- Publisher: Allen Lane (Jan. 1 2011)
- Language: English
- ISBN-10: 1846142733
- ISBN-13: 978-1846142734
- Product Dimensions: 23.6 x 15.5 x 4.3 cm
- Shipping Weight: 662 g
- Average Customer Review: 25 customer reviews
- Amazon Bestsellers Rank: #781,800 in Books (See Top 100 in Books)
Civilization: The West and the Rest. Niall Ferguson Hardcover – Jan 1 2011
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“[Ferguson] uses his powerful narrative talents in these pages to give the reader a highly tactile sense of history. … The author [has a] knack for making long-ago events as vivid and visceral as the evening news, for weaving anecdotes and small telling details together with a wide-angled retrospective vision.”—New York Times
“A dazzling history of Western ideas.”—The Economist
“Mr. Ferguson tells his story with characteristic verve and an eye for the felicitous phrase.”—Wall Street Journal
“[W]ritten with vitality and verve… a tour de force.”—Boston Globe
“This is sharp. It feels urgent. Ferguson, with a properly financially literate mind, twists his knife with great literary brio…Ferguson ends by suggesting the biggest threat is not China but ourselves – our cowardice, drawn from ignorance, even stupidity, about our past. He is right. But as he shows himself, that can be fixed.”—The Financial Times
“The author boldly takes on 600 years of world events… so that the history lesson remains fresh and compelling… A richly informed, accessible history lesson.”—Kirkus (starred) --This text refers to an alternate Hardcover edition.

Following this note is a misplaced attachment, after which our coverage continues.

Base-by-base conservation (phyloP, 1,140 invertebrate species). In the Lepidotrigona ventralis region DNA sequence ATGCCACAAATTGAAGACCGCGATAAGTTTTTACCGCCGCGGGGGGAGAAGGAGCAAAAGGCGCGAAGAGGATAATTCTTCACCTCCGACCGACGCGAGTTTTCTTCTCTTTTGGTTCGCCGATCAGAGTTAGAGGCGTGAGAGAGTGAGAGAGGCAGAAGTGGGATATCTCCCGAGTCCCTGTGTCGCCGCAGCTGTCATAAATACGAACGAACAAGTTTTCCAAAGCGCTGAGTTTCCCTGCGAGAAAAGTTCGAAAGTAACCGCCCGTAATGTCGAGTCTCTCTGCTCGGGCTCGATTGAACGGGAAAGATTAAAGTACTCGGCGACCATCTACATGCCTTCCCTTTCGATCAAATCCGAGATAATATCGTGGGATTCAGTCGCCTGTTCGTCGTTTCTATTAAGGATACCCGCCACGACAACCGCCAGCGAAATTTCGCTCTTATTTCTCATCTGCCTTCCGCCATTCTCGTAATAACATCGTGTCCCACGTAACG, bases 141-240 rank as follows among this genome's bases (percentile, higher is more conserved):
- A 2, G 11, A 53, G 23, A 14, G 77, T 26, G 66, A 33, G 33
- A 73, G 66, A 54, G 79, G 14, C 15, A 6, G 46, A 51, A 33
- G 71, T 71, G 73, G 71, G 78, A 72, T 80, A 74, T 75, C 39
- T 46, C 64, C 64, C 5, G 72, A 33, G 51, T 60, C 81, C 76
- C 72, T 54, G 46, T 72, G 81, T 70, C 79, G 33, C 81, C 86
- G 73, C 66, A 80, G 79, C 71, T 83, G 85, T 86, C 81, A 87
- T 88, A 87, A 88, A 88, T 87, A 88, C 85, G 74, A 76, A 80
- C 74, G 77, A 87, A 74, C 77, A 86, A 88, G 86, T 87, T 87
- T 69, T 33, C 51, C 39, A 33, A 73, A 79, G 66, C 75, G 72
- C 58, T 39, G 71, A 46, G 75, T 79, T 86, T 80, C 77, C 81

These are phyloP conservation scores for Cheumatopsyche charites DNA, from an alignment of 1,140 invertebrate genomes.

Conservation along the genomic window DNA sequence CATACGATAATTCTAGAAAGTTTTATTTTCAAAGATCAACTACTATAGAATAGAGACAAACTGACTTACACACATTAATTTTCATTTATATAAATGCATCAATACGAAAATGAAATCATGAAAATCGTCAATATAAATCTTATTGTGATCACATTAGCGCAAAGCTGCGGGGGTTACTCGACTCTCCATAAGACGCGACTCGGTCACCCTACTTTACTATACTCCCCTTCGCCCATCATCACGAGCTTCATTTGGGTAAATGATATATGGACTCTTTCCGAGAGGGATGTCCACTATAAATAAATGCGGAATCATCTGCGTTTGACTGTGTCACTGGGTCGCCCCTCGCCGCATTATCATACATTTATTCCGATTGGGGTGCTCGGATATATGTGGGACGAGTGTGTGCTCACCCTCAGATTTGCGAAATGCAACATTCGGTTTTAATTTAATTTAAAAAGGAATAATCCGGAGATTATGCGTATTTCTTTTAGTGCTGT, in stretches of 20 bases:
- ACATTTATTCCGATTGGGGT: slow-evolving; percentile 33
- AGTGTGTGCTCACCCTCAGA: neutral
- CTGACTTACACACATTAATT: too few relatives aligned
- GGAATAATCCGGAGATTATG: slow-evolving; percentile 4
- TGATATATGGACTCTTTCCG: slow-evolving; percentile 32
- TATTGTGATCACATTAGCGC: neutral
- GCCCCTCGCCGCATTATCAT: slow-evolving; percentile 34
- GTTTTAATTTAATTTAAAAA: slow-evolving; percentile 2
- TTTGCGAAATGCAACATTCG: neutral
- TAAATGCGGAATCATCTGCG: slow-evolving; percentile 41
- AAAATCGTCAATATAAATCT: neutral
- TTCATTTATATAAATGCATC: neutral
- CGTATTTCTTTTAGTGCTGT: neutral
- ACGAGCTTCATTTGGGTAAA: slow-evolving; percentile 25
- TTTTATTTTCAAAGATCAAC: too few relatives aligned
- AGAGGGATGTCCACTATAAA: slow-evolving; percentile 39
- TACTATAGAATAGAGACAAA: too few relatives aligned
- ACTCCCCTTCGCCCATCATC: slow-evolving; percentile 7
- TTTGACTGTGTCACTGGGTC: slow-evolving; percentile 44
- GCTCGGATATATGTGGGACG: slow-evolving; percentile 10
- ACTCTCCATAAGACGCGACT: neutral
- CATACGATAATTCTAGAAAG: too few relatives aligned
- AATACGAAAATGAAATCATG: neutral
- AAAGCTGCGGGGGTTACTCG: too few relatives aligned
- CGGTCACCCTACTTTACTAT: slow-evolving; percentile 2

About the Author
NIALL FERGUSON is one of Britain's most renowned historians. He is the Laurence A. Tisch Professor of History at Harvard University and William Ziegler Professor of Business Administration at Harvard Business School, a Senior Research Fellow of Jesus College, Oxford, and a Senior Research Fellow of the Hoover Institution, Stanford University. He is the bestselling author of Paper and Iron, The House of Rothschild, The Pity of War, The Cash Nexus, Empire, Colossus, The War of the World, The Ascent of Money, and High Financier. He also writes regularly for newspapers and magazines all over the world.
www.niallferguson.com --This text refers to an alternate Hardcover edition.
Top Customer Reviews
Not just another book trumpeting the West's superiority, Ferguson highlights the West's good luck as well as it's superior political and economic structure. He notes the West's willingness to have its killer apps downloaded by other countries, which will mean more wealth for all but also a change in the balance of power.
Like all history books, the content is filtered through the author's particular lens - in this case a right wing, British Empire loving polymath and wit - but Ferguson is thorough in supporting his thesis, confronting other historians' theories and mistakes head-on, and documenting his own views with ample political, economic and cultural references and a fair amount of humour. The prolific references range from esoteric to pop-cultural (e.g. Sid Meier's Civilization V computer game).
There are some minor flaws - the chapter on medicine is mostly about subjects other than medicine; the slave trade to the Americas listed as beginning in 1450, almost half a century before Columbus' voyage to the New World; and Ferguson seems curiously unscientific in his footnote musing that genetics may explain Jews' disproportionate success in arts, science and commerce - but on the whole this is an excellent, densely packed historical tour.